Op-Ed: Close the Anne Frank Museum
Giulio MeottiThe writer, an Italian journalist with Il Foglio, writes a twice-weekly...
Justin Bieber hopes Anne Frank “would have been a Belieber,” according to a message the teenage pop star wrote in the guestbook of the Amsterdam Museum dedicated to the late Jewish diarist.
And our hypocritical guardians of memory reprimanded the bad guy in unison.
Within the category of Nazi victims, no one is more in the foreground of world imagination than Anne Frank. She is nomen omen of the Holocaust. If people have read just one book about the Holocaust, it is "The Diary", which has been translated into sixty languages and published in more than 25,000,000 copies.
The Franks’ famous house on the Prinsengracht in Amsterdam, where the Frank family was hidden in a secret annex and where they were arrested in 1944, is the most frequently visited memory site in Europe (more than Auschwitz) and has had a major impact on how millions of people view Anne Frank.
But the Anne Frank Museum is also one of the reasons that Europe's conscience is so violently anti-Israel. According to Cynthia Ozick, Anne Frank's story has been “bowdlerized, distorted, transmuted, traduced, reduced, infantilized, Americanized, homogenized, sentimentalized, falsified, kitschified, and, in fact, blatantly and arrogantly denied".
The Anne Frank Museum is guilty not only because it sanitized Anne Frank’s story of almost all its Jewish references in order to project what it considered to be more important, the general theme of universal suffering and its transcendence through undying goodness and hope. Anne’s universalism has been intentionally emphasized by the Museum and Foundation in order to play down any threat of Jewish particularism.
The result is that the public is now completely desensitized to the unique catastrophe that was the destruction of European Jewry.
The Museum has also turned into a powerful source of criticism of Israel in Europe. I will give just a couple of examples.
In a recent report on xenophobia and racism written by the Anne Frank Foundation, it presented the Arabs’ conflict against Israel from a Palestinian Arab perspective: “There’s a balance between the random suicide attacks by the Palestinians and the fact that Israel isn’t worried about civilian casualties and collective punishment. Israel pushes Palestinians economically in a corner and humiliates them psychologically". This is what Anne Frank symbolized?
A photo of former MP Ariel Sharon alongside one of Adolf Hitler was exhibited at the Anne Frank Museum. The photos were presented as part of an exhibition on "borderline cases'" titled "Out of Line", aimed at testing the borders between freedom of expression and discrimination, according to the Museum's spokesman. Viewers were shown a video, in which demonstrators held a poster of Hitler and Sharon in protest over "Israel's policies in the Palestinian territories".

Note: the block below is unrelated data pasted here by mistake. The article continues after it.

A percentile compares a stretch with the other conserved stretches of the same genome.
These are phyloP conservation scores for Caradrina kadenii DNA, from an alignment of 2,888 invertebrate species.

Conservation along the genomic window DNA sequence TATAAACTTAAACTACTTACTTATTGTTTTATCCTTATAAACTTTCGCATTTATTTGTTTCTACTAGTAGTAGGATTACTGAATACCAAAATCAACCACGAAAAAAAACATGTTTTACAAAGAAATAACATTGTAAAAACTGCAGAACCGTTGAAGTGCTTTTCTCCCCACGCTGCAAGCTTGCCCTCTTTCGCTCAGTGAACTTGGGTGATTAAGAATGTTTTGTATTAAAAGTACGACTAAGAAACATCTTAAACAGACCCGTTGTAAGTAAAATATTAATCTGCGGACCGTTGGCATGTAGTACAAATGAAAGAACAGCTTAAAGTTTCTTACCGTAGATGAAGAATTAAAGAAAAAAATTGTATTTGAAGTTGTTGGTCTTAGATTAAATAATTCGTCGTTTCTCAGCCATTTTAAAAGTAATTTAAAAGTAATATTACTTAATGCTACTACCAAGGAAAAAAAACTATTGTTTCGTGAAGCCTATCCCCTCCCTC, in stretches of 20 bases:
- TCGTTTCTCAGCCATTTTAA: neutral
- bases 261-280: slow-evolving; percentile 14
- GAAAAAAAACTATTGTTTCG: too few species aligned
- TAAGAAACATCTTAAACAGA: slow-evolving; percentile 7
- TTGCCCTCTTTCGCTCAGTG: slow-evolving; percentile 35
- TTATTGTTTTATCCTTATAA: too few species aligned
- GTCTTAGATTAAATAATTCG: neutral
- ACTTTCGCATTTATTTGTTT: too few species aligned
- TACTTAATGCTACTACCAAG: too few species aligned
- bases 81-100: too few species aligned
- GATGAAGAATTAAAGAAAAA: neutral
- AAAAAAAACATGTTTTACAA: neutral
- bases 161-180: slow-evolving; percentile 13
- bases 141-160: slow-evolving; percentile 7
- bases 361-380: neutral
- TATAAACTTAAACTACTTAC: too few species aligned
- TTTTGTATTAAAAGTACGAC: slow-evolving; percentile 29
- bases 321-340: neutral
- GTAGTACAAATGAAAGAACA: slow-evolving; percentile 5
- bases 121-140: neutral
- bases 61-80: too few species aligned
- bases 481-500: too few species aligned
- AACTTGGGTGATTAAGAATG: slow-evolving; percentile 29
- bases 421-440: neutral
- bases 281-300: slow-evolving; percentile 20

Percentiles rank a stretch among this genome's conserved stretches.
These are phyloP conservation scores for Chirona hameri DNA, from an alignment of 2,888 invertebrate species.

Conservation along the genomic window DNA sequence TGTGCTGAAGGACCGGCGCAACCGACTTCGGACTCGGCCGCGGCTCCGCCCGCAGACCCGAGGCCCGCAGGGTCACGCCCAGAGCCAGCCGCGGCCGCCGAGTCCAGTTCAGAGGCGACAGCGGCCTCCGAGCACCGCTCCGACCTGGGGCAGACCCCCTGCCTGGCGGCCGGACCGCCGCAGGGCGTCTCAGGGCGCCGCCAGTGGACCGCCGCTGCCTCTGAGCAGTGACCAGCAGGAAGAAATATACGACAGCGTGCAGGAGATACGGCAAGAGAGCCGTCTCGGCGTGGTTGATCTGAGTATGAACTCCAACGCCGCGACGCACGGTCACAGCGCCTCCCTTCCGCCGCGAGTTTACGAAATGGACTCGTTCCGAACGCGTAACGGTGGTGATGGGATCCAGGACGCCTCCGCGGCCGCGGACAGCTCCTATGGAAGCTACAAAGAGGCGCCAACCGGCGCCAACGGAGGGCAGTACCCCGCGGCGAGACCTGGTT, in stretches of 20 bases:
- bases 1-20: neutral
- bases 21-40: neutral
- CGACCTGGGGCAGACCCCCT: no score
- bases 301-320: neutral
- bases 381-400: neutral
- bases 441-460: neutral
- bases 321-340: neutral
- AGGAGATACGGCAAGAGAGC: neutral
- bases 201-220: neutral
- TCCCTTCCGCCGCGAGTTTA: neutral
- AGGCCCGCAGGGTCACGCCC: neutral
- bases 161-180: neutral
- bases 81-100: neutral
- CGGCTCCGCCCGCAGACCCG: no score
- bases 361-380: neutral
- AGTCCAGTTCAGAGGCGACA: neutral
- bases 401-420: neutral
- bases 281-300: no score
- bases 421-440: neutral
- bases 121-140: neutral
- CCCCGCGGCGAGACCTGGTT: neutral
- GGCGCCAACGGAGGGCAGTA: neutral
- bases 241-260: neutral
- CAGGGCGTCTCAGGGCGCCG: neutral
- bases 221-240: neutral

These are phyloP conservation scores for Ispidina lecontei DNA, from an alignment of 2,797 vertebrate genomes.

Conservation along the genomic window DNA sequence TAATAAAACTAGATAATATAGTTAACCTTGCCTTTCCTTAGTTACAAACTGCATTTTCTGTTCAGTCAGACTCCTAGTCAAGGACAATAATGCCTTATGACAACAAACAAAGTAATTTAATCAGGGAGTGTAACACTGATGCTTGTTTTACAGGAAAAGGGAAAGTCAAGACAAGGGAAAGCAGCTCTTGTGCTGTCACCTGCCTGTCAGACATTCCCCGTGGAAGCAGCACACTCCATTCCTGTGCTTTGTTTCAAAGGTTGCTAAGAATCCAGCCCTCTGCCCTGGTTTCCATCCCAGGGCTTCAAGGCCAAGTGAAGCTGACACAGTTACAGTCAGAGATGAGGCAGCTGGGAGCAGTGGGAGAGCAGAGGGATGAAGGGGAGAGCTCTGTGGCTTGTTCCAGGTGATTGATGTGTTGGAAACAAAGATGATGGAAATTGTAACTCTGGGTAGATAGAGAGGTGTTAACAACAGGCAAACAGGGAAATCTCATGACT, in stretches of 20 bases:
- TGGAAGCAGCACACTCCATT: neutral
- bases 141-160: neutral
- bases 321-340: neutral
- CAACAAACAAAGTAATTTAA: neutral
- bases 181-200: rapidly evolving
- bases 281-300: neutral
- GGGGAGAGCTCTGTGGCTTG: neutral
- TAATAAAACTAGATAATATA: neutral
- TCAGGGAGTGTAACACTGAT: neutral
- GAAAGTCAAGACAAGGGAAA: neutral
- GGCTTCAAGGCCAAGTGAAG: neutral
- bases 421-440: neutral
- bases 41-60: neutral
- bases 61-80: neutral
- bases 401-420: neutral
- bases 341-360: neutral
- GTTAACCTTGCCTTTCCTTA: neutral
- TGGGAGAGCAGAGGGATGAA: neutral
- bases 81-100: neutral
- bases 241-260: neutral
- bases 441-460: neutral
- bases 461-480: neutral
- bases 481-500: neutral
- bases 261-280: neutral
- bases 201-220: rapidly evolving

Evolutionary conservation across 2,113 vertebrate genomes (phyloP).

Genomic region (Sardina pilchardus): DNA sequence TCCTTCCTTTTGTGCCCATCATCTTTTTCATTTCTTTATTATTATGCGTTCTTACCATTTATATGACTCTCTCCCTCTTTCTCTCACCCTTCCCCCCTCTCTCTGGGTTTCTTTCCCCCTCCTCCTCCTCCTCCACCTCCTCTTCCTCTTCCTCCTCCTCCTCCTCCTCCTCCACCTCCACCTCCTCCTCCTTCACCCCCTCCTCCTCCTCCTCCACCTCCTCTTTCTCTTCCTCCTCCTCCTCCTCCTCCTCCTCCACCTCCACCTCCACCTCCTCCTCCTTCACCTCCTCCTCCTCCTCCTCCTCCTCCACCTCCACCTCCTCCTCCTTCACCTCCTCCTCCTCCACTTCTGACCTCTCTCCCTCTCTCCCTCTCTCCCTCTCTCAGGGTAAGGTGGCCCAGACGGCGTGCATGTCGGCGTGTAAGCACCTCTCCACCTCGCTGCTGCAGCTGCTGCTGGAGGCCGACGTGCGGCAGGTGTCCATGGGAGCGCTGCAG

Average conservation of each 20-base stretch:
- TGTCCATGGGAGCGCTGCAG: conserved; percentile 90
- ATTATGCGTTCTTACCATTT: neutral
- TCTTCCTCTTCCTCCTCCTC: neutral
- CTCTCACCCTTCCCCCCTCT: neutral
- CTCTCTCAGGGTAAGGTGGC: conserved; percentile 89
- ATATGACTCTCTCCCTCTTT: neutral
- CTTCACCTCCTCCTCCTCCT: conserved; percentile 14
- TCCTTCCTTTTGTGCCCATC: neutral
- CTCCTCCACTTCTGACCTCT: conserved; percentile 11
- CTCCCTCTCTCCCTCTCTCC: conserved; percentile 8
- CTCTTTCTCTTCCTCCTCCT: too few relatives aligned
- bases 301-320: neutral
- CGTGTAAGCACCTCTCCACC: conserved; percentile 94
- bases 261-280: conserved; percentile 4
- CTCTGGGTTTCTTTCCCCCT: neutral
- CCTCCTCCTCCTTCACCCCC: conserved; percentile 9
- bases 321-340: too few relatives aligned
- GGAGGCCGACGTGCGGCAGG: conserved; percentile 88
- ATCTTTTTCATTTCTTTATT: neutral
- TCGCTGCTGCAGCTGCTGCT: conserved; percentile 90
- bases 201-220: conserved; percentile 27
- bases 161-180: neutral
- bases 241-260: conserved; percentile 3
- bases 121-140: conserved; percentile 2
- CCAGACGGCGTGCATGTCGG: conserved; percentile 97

Natan Sharansky, then a minister in Sharon's cabinet, said it was further evidence of anti-Semitism in Europe. "When at the home of Anne Frank, one of the archetypal symbols of the tragedy of the Jewish people, Hitler, is compared to prime minister Ariel Sharon, it is not a debate on freedom of expression. It is showing contempt for the memory of the 6 million who were murdered in the Holocaust".
The Anne Frank Museum, like other similar Jewish institutions, first engaged in a process of dehistoricization (Anne was a human being, then a girl, and only incidentally a Jew), then in a kind of revisionist rehistoricization: the docile Jews, then criticism of the State of Israel and its stubborn citizens.
Last year the German EVZ Foundation financed two high school student programs which promoted hatred of Israel. In one program, Dutch Jewish anti-Israeli activist Hajo Meyer came to the Anne Frank High School in Gutersloh and equated Palestinian Arab suffering with Anne Frank and termed Israel a "criminal state." Then a Dutch public broadcasting network offered its viewers a board game featuring Israeli "settlers" who use “the Anne Frank card” to "colonize the West Bank".
Either close the Anne Frank Museum or change it back to what Anne Frank really signified. If not, one day we will wake up to discover that this radiant, gracious, innocent, untainted, defenceless and fun-loving Jewish girl was born not in Frankfurt, Germany, but in Nabi Saleh. And people will believe it.